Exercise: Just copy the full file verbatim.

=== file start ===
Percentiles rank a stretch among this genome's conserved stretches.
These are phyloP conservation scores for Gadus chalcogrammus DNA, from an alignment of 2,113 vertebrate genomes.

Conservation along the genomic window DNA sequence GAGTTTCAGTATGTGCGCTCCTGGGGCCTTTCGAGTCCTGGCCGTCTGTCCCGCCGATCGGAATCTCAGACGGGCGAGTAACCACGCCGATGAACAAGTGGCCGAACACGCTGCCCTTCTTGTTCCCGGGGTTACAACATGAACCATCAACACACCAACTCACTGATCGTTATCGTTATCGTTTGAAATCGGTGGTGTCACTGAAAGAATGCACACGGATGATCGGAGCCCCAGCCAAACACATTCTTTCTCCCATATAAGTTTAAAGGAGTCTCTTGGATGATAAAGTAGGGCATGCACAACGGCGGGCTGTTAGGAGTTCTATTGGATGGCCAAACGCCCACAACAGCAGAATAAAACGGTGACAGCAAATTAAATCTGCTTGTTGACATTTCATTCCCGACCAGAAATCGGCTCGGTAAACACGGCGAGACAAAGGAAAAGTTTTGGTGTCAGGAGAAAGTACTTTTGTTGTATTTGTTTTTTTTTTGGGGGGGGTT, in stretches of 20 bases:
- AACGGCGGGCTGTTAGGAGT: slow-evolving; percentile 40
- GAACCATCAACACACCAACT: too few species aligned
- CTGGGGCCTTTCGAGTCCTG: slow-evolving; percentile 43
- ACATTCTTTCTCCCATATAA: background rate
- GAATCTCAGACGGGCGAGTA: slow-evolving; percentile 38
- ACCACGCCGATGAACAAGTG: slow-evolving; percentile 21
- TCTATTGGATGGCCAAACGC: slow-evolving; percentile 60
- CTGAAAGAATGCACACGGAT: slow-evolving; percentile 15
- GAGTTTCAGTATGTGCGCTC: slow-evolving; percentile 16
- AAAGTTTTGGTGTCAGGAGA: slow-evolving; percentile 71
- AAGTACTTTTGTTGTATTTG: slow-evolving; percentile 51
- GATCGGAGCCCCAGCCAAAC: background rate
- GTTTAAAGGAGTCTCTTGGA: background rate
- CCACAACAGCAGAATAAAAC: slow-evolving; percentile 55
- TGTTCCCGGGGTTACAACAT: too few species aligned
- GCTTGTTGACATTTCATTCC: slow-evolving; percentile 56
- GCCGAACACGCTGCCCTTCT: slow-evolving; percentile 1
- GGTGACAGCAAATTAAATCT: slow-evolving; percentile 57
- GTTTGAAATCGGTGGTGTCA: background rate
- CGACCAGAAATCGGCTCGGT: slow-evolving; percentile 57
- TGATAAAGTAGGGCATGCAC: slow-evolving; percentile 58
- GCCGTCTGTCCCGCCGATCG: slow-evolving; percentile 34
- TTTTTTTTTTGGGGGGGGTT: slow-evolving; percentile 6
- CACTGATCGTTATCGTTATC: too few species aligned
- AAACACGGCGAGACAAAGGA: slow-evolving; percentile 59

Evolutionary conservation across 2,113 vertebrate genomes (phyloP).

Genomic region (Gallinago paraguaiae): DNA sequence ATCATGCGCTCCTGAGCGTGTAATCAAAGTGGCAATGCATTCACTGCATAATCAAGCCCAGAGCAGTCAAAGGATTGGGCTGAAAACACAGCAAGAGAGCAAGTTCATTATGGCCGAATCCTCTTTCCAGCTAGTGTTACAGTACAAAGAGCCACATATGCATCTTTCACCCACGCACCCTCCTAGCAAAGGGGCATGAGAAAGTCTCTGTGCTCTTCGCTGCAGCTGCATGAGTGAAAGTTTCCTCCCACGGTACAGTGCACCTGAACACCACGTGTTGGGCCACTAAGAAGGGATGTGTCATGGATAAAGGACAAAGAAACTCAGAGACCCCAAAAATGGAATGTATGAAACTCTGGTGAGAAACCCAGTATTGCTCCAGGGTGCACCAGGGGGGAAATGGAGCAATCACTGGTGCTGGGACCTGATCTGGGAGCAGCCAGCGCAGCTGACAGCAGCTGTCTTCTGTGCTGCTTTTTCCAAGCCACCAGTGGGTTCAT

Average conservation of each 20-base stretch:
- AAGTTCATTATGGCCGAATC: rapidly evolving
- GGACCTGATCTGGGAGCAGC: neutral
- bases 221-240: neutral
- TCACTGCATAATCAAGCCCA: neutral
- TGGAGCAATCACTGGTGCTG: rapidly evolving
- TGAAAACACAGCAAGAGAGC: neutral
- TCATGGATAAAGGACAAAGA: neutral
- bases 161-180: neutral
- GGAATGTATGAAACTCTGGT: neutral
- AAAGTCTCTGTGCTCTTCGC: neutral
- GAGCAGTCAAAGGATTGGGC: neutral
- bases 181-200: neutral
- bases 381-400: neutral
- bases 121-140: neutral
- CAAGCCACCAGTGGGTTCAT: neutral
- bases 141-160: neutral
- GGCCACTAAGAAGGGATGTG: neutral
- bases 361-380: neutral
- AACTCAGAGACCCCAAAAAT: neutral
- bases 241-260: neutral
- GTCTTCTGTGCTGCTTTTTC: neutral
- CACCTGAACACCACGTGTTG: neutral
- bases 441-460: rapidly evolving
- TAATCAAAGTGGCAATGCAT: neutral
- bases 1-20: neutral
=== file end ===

Percentiles rank a stretch among this genome's conserved stretches.
These are phyloP conservation scores for Gadus chalcogrammus DNA, from an alignment of 2,113 vertebrate genomes.

Conservation along the genomic window DNA sequence GAGTTTCAGTATGTGCGCTCCTGGGGCCTTTCGAGTCCTGGCCGTCTGTCCCGCCGATCGGAATCTCAGACGGGCGAGTAACCACGCCGATGAACAAGTGGCCGAACACGCTGCCCTTCTTGTTCCCGGGGTTACAACATGAACCATCAACACACCAACTCACTGATCGTTATCGTTATCGTTTGAAATCGGTGGTGTCACTGAAAGAATGCACACGGATGATCGGAGCCCCAGCCAAACACATTCTTTCTCCCATATAAGTTTAAAGGAGTCTCTTGGATGATAAAGTAGGGCATGCACAACGGCGGGCTGTTAGGAGTTCTATTGGATGGCCAAACGCCCACAACAGCAGAATAAAACGGTGACAGCAAATTAAATCTGCTTGTTGACATTTCATTCCCGACCAGAAATCGGCTCGGTAAACACGGCGAGACAAAGGAAAAGTTTTGGTGTCAGGAGAAAGTACTTTTGTTGTATTTGTTTTTTTTTTGGGGGGGGTT, in stretches of 20 bases:
- AACGGCGGGCTGTTAGGAGT: slow-evolving; percentile 40
- GAACCATCAACACACCAACT: too few species aligned
- CTGGGGCCTTTCGAGTCCTG: slow-evolving; percentile 43
- ACATTCTTTCTCCCATATAA: background rate
- GAATCTCAGACGGGCGAGTA: slow-evolving; percentile 38
- ACCACGCCGATGAACAAGTG: slow-evolving; percentile 21
- TCTATTGGATGGCCAAACGC: slow-evolving; percentile 60
- CTGAAAGAATGCACACGGAT: slow-evolving; percentile 15
- GAGTTTCAGTATGTGCGCTC: slow-evolving; percentile 16
- AAAGTTTTGGTGTCAGGAGA: slow-evolving; percentile 71
- AAGTACTTTTGTTGTATTTG: slow-evolving; percentile 51
- GATCGGAGCCCCAGCCAAAC: background rate
- GTTTAAAGGAGTCTCTTGGA: background rate
- CCACAACAGCAGAATAAAAC: slow-evolving; percentile 55
- TGTTCCCGGGGTTACAACAT: too few species aligned
- GCTTGTTGACATTTCATTCC: slow-evolving; percentile 56
- GCCGAACACGCTGCCCTTCT: slow-evolving; percentile 1
- GGTGACAGCAAATTAAATCT: slow-evolving; percentile 57
- GTTTGAAATCGGTGGTGTCA: background rate
- CGACCAGAAATCGGCTCGGT: slow-evolving; percentile 57
- TGATAAAGTAGGGCATGCAC: slow-evolving; percentile 58
- GCCGTCTGTCCCGCCGATCG: slow-evolving; percentile 34
- TTTTTTTTTTGGGGGGGGTT: slow-evolving; percentile 6
- CACTGATCGTTATCGTTATC: too few species aligned
- AAACACGGCGAGACAAAGGA: slow-evolving; percentile 59

Evolutionary conservation across 2,113 vertebrate genomes (phyloP).

Genomic region (Gallinago paraguaiae): DNA sequence ATCATGCGCTCCTGAGCGTGTAATCAAAGTGGCAATGCATTCACTGCATAATCAAGCCCAGAGCAGTCAAAGGATTGGGCTGAAAACACAGCAAGAGAGCAAGTTCATTATGGCCGAATCCTCTTTCCAGCTAGTGTTACAGTACAAAGAGCCACATATGCATCTTTCACCCACGCACCCTCCTAGCAAAGGGGCATGAGAAAGTCTCTGTGCTCTTCGCTGCAGCTGCATGAGTGAAAGTTTCCTCCCACGGTACAGTGCACCTGAACACCACGTGTTGGGCCACTAAGAAGGGATGTGTCATGGATAAAGGACAAAGAAACTCAGAGACCCCAAAAATGGAATGTATGAAACTCTGGTGAGAAACCCAGTATTGCTCCAGGGTGCACCAGGGGGGAAATGGAGCAATCACTGGTGCTGGGACCTGATCTGGGAGCAGCCAGCGCAGCTGACAGCAGCTGTCTTCTGTGCTGCTTTTTCCAAGCCACCAGTGGGTTCAT

Average conservation of each 20-base stretch:
- AAGTTCATTATGGCCGAATC: rapidly evolving
- GGACCTGATCTGGGAGCAGC: neutral
- bases 221-240: neutral
- TCACTGCATAATCAAGCCCA: neutral
- TGGAGCAATCACTGGTGCTG: rapidly evolving
- TGAAAACACAGCAAGAGAGC: neutral
- TCATGGATAAAGGACAAAGA: neutral
- bases 161-180: neutral
- GGAATGTATGAAACTCTGGT: neutral
- AAAGTCTCTGTGCTCTTCGC: neutral
- GAGCAGTCAAAGGATTGGGC: neutral
- bases 181-200: neutral
- bases 381-400: neutral
- bases 121-140: neutral
- CAAGCCACCAGTGGGTTCAT: neutral
- bases 141-160: neutral
- GGCCACTAAGAAGGGATGTG: neutral
- bases 361-380: neutral
- AACTCAGAGACCCCAAAAAT: neutral
- bases 241-260: neutral
- GTCTTCTGTGCTGCTTTTTC: neutral
- CACCTGAACACCACGTGTTG: neutral
- bases 441-460: rapidly evolving
- TAATCAAAGTGGCAATGCAT: neutral
- bases 1-20: neutral